That's Something You Don't See Every Day, Chauncey

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Posts Tagged ‘movies’

What are you then, Bill?

Posted by kozemp on February 6, 2018

I started thinking about it right before the playoffs started.

It was just an idea at first, something almost too silly to consider. “If the Eagles make the Super Bowl, I should go down and watch the game with my dad.“ It was ridiculous. The Eagles were not going to make the Super Bowl, so it didn’t really matter. A fancy, a little trifle.

Then the Eagles beat the Falcons, and I seriously started to consider it. Should I go down and watch the game with Dad? There are worse things in Florida in February, certainly.

Then the NFC championship happened, and somewhere around the third quarter together I decided “I guess I need to decide where I’m going to watch this game. Florida could be nice.”

I decided to go to Florida to watch the Super Bowl at around 1130 on the night of the NFC Championship, right before I needed to take a sleeping pill because of the neighborhood-encompassing party that was still going on.

So it was decided, I was going to head down to Florida to watch the game with my dad, and more importantly it was decided to not be in Philadelphia during the game. Not being at Philadelphia during the game turned out, I think, to be the smart play. The city didn’t end up destroyed, but this point I’m almost convinced that was an accident, as though there were some sort of cosmic force that was meant to destroy Philadelphia regardless of the game’s outcome, but, I don’t know, when no one was looking Reed Richards showed up with the Ultimate Nullifier and somehow everything worked out fine. If the worst thing that happens in Philadelphia is that a hotel canopy falls down, you’ve got to think that’s a win in and of itself.

Florida, though.

I don’t love flying. I never have. Technology has certainly made flying… not BEARABLE, over the years, but less awful. Once I went all-digital I stopped having to worry about something to do on a plane. (Admittedly I started having to worry about battery life on a plane, but that’s another show.) Once everything became cloud-based and I could more or less access everything I owned anywhere I wanted flying became the closest to “easy” it’s going to get, in this case meaning “I no longer need to take powerful narcotics to get through a flight.” Movies are my drug of choice on planes now.

Fun fact: The Force Awakens, from fanfare to credits, is EXACTLY the length of a flight between Philadelphia and Tampa. If I start the movie on takeoff it ends almost the second the plane touches down. Orlando is a little shorter, usually I have to start it on the tarmac before the actual takeoff sequence, but it’s pretty close.

You may also recall that my father was sick last year and I spent a good chunk of time shuttling back and forth between here and Florida, over and over again. I haven’t counted but I believe I have flown between here and either Orlando or Tampa eight times in the last two years. This, more than anything, is the primary reason I have seen The Force Awakens something like 17 times. I would watch it on the plane over and over again. Last spring, after I realized how wrong I was about Rogue One, I added that to my inflight playlist.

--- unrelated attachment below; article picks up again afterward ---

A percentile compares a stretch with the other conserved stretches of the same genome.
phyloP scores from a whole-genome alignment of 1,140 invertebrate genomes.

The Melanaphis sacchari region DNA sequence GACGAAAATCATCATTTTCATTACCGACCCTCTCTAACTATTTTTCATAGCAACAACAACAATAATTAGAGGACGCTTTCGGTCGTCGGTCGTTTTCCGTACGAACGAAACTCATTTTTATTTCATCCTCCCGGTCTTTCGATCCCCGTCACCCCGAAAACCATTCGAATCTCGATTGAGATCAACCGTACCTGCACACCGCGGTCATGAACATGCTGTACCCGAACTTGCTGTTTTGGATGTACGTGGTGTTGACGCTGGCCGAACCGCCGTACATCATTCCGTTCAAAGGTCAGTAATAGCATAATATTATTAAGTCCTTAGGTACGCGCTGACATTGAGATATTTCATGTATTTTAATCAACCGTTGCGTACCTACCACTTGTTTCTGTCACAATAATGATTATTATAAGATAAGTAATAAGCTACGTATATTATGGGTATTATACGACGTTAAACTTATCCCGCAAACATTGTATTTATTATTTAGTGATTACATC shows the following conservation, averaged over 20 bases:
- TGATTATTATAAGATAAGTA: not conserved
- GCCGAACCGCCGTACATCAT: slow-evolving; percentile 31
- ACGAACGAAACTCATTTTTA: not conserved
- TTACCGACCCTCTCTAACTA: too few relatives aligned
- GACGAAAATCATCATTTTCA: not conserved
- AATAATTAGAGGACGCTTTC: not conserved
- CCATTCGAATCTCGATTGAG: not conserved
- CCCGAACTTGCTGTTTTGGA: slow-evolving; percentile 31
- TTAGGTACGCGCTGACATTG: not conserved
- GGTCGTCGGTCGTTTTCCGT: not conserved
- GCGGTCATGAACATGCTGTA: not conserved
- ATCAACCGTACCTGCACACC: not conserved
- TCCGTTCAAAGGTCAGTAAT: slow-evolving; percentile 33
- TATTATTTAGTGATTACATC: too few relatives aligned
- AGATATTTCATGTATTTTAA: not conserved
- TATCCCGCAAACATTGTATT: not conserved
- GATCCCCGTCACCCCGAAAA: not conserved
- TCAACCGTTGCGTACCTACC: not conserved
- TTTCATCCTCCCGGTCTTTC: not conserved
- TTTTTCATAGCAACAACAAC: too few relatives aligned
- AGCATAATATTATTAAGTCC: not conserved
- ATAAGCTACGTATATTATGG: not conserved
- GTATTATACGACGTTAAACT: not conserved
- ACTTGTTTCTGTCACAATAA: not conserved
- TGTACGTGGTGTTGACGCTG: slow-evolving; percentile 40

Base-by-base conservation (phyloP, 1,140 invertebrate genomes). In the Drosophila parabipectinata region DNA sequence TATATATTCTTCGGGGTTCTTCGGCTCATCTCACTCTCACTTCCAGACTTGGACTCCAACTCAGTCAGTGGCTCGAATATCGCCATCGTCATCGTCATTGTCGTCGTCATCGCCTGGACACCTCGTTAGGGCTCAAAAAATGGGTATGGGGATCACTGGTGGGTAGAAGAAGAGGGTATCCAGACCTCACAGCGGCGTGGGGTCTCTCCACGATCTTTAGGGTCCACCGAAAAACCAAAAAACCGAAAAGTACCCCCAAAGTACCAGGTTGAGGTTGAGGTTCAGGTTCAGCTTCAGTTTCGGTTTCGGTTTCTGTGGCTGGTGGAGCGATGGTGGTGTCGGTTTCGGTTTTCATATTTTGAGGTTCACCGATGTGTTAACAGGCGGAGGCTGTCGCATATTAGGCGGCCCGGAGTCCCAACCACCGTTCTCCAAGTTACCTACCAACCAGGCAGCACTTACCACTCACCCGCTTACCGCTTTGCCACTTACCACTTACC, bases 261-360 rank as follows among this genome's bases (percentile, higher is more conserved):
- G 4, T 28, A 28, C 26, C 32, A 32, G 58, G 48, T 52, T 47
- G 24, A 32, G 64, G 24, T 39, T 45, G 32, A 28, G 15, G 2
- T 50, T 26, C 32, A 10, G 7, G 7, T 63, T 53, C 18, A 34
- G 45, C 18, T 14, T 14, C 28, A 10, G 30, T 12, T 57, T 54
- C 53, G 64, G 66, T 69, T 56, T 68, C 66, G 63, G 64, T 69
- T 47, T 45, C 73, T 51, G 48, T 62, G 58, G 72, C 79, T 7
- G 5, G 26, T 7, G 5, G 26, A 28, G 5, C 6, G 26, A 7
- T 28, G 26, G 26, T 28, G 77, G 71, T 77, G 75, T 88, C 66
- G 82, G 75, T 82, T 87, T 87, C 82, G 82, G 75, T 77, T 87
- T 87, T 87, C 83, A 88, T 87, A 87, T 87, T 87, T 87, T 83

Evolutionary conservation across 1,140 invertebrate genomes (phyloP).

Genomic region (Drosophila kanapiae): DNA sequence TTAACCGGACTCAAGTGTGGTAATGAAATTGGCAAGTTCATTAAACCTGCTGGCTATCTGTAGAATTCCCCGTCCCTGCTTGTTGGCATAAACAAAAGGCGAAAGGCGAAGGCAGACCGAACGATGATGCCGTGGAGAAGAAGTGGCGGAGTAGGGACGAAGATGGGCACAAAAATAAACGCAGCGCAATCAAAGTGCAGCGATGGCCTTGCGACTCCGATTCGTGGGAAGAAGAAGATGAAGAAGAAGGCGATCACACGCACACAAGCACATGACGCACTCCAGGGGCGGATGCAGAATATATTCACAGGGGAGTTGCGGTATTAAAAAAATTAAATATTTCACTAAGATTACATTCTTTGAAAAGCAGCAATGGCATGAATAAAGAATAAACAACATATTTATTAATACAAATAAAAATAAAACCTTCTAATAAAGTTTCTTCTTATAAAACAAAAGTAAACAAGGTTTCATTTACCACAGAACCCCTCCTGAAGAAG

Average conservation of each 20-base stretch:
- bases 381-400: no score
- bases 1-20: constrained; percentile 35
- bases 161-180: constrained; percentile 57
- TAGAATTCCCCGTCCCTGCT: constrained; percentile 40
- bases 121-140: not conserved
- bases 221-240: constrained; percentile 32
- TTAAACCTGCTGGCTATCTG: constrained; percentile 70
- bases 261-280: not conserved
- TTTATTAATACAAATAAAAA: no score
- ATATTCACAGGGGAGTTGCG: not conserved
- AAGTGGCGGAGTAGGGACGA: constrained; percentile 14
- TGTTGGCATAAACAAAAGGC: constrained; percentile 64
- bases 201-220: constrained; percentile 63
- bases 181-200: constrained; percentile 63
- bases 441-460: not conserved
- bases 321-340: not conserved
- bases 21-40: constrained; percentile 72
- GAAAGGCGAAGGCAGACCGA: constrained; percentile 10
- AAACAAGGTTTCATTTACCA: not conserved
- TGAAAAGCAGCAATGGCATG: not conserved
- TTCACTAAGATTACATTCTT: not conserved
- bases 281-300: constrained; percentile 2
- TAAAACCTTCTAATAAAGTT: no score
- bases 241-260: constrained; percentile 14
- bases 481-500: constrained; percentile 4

Star Wars while flying: better than drugs.

For some reason – possibly because I wasn’t flying direct for the first time in ages – I decided not to watch either on this trip. Could it be because for however much I love it (which is a lot) 18+ viewings of The Force Awakens may be a few too many? It’s certainly possible.

On the PHL-CLT leg, as part of the ongoing preparations for John Finally Goes To England, I decided to watch The World’s End.

My dad likes to say that the only “real” filmmakers any more are David Fincher and Christopher Nolan. I think in practice that statement is a little reductive but I get where he’s coming from with it. I don’t believe the “movies are all terrible now” whine from the cineaste-stroke-troll corner of the interwoobz – movies are fucking amazing now. I don’t even believe there’s more bad movies, or a greater percentage of bad movies, then there were at any pick-your-moment in film history. The only difference now, as with almost anything, is that you just know more about everything that’s out there.

Before I start getting angry about the opinion economy, back to my dad.

While I don’t necessarily think his math checks out I agree with his basic premise that there is a cadre of filmmakers who are way, way, WAY better than everyone else. The Tier 1 people. And yes, I agree that Fincher and Nolan are at the top of that list despite the Greek-tragedy-style fatal flaws they each possess. (Specifically, Nolan’s quixotic, Data-like quest to finally understand human emotions, and what we will diplomatically call Fincher’s problems with women.) I don’t know how much farther the list goes – there are lots of great filmmakers out there but there’s a huge gulf that separates that top tier from the “just great.” Call it a dozen for the sake of argument and round numbers.

I feel like I’ve been saying this for years, but Edgar Wright is in that dozen. Man can this dude fucking make movies.

This is not news to anyone who has more than a passing interest in movies but I’m not sure it’s getting over just HOW good he is.